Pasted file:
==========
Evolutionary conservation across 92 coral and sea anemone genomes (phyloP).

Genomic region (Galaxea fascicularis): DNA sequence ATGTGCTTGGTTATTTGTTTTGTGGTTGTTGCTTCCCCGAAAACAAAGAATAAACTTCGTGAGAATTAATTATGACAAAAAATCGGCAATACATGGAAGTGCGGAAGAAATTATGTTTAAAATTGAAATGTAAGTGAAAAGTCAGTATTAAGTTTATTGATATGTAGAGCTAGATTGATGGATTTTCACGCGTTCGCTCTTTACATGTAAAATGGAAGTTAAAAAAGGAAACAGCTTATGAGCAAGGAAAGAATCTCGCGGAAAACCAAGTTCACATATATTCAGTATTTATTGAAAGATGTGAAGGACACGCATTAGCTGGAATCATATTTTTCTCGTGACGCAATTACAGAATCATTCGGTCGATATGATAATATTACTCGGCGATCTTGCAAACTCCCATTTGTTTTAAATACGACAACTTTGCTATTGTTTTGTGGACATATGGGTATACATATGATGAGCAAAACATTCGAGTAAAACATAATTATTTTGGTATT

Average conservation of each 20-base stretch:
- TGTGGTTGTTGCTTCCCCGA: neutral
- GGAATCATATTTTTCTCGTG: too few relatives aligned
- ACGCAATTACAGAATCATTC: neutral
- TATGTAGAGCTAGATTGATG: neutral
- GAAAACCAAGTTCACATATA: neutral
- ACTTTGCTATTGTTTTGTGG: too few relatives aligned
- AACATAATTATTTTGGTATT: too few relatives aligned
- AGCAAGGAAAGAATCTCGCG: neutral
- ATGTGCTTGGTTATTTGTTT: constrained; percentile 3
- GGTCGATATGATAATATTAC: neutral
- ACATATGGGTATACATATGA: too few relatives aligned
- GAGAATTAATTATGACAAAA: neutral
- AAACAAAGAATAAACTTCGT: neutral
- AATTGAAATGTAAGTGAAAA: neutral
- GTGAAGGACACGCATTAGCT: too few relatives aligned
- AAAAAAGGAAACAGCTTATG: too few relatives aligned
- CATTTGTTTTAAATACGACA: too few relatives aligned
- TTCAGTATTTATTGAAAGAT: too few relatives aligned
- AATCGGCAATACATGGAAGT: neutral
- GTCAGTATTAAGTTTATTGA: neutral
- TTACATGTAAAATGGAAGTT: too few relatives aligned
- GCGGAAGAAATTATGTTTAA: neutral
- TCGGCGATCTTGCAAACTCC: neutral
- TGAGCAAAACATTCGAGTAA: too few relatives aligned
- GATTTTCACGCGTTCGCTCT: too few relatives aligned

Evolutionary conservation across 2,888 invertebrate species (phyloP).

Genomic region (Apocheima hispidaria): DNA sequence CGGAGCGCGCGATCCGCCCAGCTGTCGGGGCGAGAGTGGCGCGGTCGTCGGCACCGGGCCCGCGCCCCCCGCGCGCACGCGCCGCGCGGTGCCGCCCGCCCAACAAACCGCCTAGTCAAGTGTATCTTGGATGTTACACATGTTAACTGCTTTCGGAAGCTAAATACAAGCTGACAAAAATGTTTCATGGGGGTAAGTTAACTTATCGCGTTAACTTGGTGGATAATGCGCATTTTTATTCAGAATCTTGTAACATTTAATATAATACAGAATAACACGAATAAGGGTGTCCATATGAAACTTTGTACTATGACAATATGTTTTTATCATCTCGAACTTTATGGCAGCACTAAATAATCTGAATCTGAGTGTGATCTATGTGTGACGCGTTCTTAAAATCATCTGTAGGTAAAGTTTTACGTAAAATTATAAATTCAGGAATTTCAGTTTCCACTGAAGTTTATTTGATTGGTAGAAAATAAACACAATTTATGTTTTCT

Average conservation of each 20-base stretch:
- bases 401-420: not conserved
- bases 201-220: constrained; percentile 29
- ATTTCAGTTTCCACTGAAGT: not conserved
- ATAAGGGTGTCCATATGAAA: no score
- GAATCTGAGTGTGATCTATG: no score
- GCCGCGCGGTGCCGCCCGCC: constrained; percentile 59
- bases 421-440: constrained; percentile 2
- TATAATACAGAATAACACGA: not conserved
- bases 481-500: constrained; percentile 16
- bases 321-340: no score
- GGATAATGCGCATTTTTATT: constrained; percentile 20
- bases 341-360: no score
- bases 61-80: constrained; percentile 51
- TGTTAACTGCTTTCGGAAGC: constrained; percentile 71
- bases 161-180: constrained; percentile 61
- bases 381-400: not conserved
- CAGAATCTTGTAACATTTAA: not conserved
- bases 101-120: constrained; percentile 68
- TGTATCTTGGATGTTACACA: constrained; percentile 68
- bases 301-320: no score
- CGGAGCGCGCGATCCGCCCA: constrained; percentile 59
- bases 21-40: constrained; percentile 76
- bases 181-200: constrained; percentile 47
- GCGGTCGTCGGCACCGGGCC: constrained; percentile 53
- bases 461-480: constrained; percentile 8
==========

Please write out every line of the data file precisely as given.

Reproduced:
Evolutionary conservation across 92 coral and sea anemone genomes (phyloP).

Genomic region (Galaxea fascicularis): DNA sequence ATGTGCTTGGTTATTTGTTTTGTGGTTGTTGCTTCCCCGAAAACAAAGAATAAACTTCGTGAGAATTAATTATGACAAAAAATCGGCAATACATGGAAGTGCGGAAGAAATTATGTTTAAAATTGAAATGTAAGTGAAAAGTCAGTATTAAGTTTATTGATATGTAGAGCTAGATTGATGGATTTTCACGCGTTCGCTCTTTACATGTAAAATGGAAGTTAAAAAAGGAAACAGCTTATGAGCAAGGAAAGAATCTCGCGGAAAACCAAGTTCACATATATTCAGTATTTATTGAAAGATGTGAAGGACACGCATTAGCTGGAATCATATTTTTCTCGTGACGCAATTACAGAATCATTCGGTCGATATGATAATATTACTCGGCGATCTTGCAAACTCCCATTTGTTTTAAATACGACAACTTTGCTATTGTTTTGTGGACATATGGGTATACATATGATGAGCAAAACATTCGAGTAAAACATAATTATTTTGGTATT

Average conservation of each 20-base stretch:
- TGTGGTTGTTGCTTCCCCGA: neutral
- GGAATCATATTTTTCTCGTG: too few relatives aligned
- ACGCAATTACAGAATCATTC: neutral
- TATGTAGAGCTAGATTGATG: neutral
- GAAAACCAAGTTCACATATA: neutral
- ACTTTGCTATTGTTTTGTGG: too few relatives aligned
- AACATAATTATTTTGGTATT: too few relatives aligned
- AGCAAGGAAAGAATCTCGCG: neutral
- ATGTGCTTGGTTATTTGTTT: constrained; percentile 3
- GGTCGATATGATAATATTAC: neutral
- ACATATGGGTATACATATGA: too few relatives aligned
- GAGAATTAATTATGACAAAA: neutral
- AAACAAAGAATAAACTTCGT: neutral
- AATTGAAATGTAAGTGAAAA: neutral
- GTGAAGGACACGCATTAGCT: too few relatives aligned
- AAAAAAGGAAACAGCTTATG: too few relatives aligned
- CATTTGTTTTAAATACGACA: too few relatives aligned
- TTCAGTATTTATTGAAAGAT: too few relatives aligned
- AATCGGCAATACATGGAAGT: neutral
- GTCAGTATTAAGTTTATTGA: neutral
- TTACATGTAAAATGGAAGTT: too few relatives aligned
- GCGGAAGAAATTATGTTTAA: neutral
- TCGGCGATCTTGCAAACTCC: neutral
- TGAGCAAAACATTCGAGTAA: too few relatives aligned
- GATTTTCACGCGTTCGCTCT: too few relatives aligned

Evolutionary conservation across 2,888 invertebrate species (phyloP).

Genomic region (Apocheima hispidaria): DNA sequence CGGAGCGCGCGATCCGCCCAGCTGTCGGGGCGAGAGTGGCGCGGTCGTCGGCACCGGGCCCGCGCCCCCCGCGCGCACGCGCCGCGCGGTGCCGCCCGCCCAACAAACCGCCTAGTCAAGTGTATCTTGGATGTTACACATGTTAACTGCTTTCGGAAGCTAAATACAAGCTGACAAAAATGTTTCATGGGGGTAAGTTAACTTATCGCGTTAACTTGGTGGATAATGCGCATTTTTATTCAGAATCTTGTAACATTTAATATAATACAGAATAACACGAATAAGGGTGTCCATATGAAACTTTGTACTATGACAATATGTTTTTATCATCTCGAACTTTATGGCAGCACTAAATAATCTGAATCTGAGTGTGATCTATGTGTGACGCGTTCTTAAAATCATCTGTAGGTAAAGTTTTACGTAAAATTATAAATTCAGGAATTTCAGTTTCCACTGAAGTTTATTTGATTGGTAGAAAATAAACACAATTTATGTTTTCT

Average conservation of each 20-base stretch:
- bases 401-420: not conserved
- bases 201-220: constrained; percentile 29
- ATTTCAGTTTCCACTGAAGT: not conserved
- ATAAGGGTGTCCATATGAAA: no score
- GAATCTGAGTGTGATCTATG: no score
- GCCGCGCGGTGCCGCCCGCC: constrained; percentile 59
- bases 421-440: constrained; percentile 2
- TATAATACAGAATAACACGA: not conserved
- bases 481-500: constrained; percentile 16
- bases 321-340: no score
- GGATAATGCGCATTTTTATT: constrained; percentile 20
- bases 341-360: no score
- bases 61-80: constrained; percentile 51
- TGTTAACTGCTTTCGGAAGC: constrained; percentile 71
- bases 161-180: constrained; percentile 61
- bases 381-400: not conserved
- CAGAATCTTGTAACATTTAA: not conserved
- bases 101-120: constrained; percentile 68
- TGTATCTTGGATGTTACACA: constrained; percentile 68
- bases 301-320: no score
- CGGAGCGCGCGATCCGCCCA: constrained; percentile 59
- bases 21-40: constrained; percentile 76
- bases 181-200: constrained; percentile 47
- GCGGTCGTCGGCACCGGGCC: constrained; percentile 53
- bases 461-480: constrained; percentile 8